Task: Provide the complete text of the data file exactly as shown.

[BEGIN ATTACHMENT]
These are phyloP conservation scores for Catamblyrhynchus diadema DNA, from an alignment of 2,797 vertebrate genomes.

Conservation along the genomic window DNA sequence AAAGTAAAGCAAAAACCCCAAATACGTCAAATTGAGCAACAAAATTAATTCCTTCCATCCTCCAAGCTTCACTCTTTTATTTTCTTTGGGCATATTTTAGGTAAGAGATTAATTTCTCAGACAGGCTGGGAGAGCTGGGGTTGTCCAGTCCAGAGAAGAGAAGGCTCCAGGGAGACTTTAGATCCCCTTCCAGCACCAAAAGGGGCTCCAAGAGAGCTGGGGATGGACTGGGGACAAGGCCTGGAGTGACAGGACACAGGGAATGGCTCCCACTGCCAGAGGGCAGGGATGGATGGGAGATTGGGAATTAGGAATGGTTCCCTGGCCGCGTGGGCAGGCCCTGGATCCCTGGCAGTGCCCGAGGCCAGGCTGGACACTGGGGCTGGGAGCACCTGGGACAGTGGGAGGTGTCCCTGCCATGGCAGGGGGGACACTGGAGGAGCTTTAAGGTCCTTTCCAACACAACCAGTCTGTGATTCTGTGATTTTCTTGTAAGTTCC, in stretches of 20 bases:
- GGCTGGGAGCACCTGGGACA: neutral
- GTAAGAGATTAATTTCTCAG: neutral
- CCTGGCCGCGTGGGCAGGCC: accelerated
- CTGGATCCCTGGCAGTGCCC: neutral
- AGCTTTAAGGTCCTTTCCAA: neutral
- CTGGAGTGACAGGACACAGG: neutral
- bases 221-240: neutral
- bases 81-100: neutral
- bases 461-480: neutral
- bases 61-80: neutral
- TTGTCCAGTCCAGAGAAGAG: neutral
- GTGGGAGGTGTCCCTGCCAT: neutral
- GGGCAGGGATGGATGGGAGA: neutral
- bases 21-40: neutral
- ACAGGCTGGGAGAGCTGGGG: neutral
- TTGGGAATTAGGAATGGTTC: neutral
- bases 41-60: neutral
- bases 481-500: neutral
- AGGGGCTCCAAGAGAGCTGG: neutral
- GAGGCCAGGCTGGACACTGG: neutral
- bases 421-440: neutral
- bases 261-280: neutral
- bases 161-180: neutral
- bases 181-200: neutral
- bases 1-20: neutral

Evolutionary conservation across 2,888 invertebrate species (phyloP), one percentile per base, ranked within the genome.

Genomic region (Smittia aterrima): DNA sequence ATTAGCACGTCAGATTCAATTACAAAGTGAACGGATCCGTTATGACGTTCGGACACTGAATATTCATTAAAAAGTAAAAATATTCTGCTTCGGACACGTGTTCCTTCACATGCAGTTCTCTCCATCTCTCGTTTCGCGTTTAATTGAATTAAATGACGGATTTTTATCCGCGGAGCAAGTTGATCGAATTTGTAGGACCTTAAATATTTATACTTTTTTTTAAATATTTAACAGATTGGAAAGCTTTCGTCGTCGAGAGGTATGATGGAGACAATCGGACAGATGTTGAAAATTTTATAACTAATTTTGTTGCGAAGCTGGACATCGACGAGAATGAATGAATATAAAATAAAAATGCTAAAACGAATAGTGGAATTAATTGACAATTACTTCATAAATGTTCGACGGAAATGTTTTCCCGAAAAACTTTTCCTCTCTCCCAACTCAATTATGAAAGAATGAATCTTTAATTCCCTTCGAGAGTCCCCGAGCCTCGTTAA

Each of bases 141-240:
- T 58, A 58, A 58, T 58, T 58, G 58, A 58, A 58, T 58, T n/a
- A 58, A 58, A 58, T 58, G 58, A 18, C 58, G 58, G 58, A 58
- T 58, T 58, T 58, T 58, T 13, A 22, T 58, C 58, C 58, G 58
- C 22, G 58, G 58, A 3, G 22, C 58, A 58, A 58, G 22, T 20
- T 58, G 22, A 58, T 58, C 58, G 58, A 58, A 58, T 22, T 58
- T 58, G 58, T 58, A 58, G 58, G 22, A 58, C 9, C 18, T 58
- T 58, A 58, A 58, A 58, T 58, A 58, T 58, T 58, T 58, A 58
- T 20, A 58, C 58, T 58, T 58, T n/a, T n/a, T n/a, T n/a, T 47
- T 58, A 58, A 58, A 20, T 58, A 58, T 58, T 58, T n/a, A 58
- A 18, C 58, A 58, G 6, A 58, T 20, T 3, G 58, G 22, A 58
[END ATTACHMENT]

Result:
These are phyloP conservation scores for Catamblyrhynchus diadema DNA, from an alignment of 2,797 vertebrate genomes.

Conservation along the genomic window DNA sequence AAAGTAAAGCAAAAACCCCAAATACGTCAAATTGAGCAACAAAATTAATTCCTTCCATCCTCCAAGCTTCACTCTTTTATTTTCTTTGGGCATATTTTAGGTAAGAGATTAATTTCTCAGACAGGCTGGGAGAGCTGGGGTTGTCCAGTCCAGAGAAGAGAAGGCTCCAGGGAGACTTTAGATCCCCTTCCAGCACCAAAAGGGGCTCCAAGAGAGCTGGGGATGGACTGGGGACAAGGCCTGGAGTGACAGGACACAGGGAATGGCTCCCACTGCCAGAGGGCAGGGATGGATGGGAGATTGGGAATTAGGAATGGTTCCCTGGCCGCGTGGGCAGGCCCTGGATCCCTGGCAGTGCCCGAGGCCAGGCTGGACACTGGGGCTGGGAGCACCTGGGACAGTGGGAGGTGTCCCTGCCATGGCAGGGGGGACACTGGAGGAGCTTTAAGGTCCTTTCCAACACAACCAGTCTGTGATTCTGTGATTTTCTTGTAAGTTCC, in stretches of 20 bases:
- GGCTGGGAGCACCTGGGACA: neutral
- GTAAGAGATTAATTTCTCAG: neutral
- CCTGGCCGCGTGGGCAGGCC: accelerated
- CTGGATCCCTGGCAGTGCCC: neutral
- AGCTTTAAGGTCCTTTCCAA: neutral
- CTGGAGTGACAGGACACAGG: neutral
- bases 221-240: neutral
- bases 81-100: neutral
- bases 461-480: neutral
- bases 61-80: neutral
- TTGTCCAGTCCAGAGAAGAG: neutral
- GTGGGAGGTGTCCCTGCCAT: neutral
- GGGCAGGGATGGATGGGAGA: neutral
- bases 21-40: neutral
- ACAGGCTGGGAGAGCTGGGG: neutral
- TTGGGAATTAGGAATGGTTC: neutral
- bases 41-60: neutral
- bases 481-500: neutral
- AGGGGCTCCAAGAGAGCTGG: neutral
- GAGGCCAGGCTGGACACTGG: neutral
- bases 421-440: neutral
- bases 261-280: neutral
- bases 161-180: neutral
- bases 181-200: neutral
- bases 1-20: neutral

Evolutionary conservation across 2,888 invertebrate species (phyloP), one percentile per base, ranked within the genome.

Genomic region (Smittia aterrima): DNA sequence ATTAGCACGTCAGATTCAATTACAAAGTGAACGGATCCGTTATGACGTTCGGACACTGAATATTCATTAAAAAGTAAAAATATTCTGCTTCGGACACGTGTTCCTTCACATGCAGTTCTCTCCATCTCTCGTTTCGCGTTTAATTGAATTAAATGACGGATTTTTATCCGCGGAGCAAGTTGATCGAATTTGTAGGACCTTAAATATTTATACTTTTTTTTAAATATTTAACAGATTGGAAAGCTTTCGTCGTCGAGAGGTATGATGGAGACAATCGGACAGATGTTGAAAATTTTATAACTAATTTTGTTGCGAAGCTGGACATCGACGAGAATGAATGAATATAAAATAAAAATGCTAAAACGAATAGTGGAATTAATTGACAATTACTTCATAAATGTTCGACGGAAATGTTTTCCCGAAAAACTTTTCCTCTCTCCCAACTCAATTATGAAAGAATGAATCTTTAATTCCCTTCGAGAGTCCCCGAGCCTCGTTAA

Each of bases 141-240:
- T 58, A 58, A 58, T 58, T 58, G 58, A 58, A 58, T 58, T n/a
- A 58, A 58, A 58, T 58, G 58, A 18, C 58, G 58, G 58, A 58
- T 58, T 58, T 58, T 58, T 13, A 22, T 58, C 58, C 58, G 58
- C 22, G 58, G 58, A 3, G 22, C 58, A 58, A 58, G 22, T 20
- T 58, G 22, A 58, T 58, C 58, G 58, A 58, A 58, T 22, T 58
- T 58, G 58, T 58, A 58, G 58, G 22, A 58, C 9, C 18, T 58
- T 58, A 58, A 58, A 58, T 58, A 58, T 58, T 58, T 58, A 58
- T 20, A 58, C 58, T 58, T 58, T n/a, T n/a, T n/a, T n/a, T 47
- T 58, A 58, A 58, A 20, T 58, A 58, T 58, T 58, T n/a, A 58
- A 18, C 58, A 58, G 6, A 58, T 20, T 3, G 58, G 22, A 58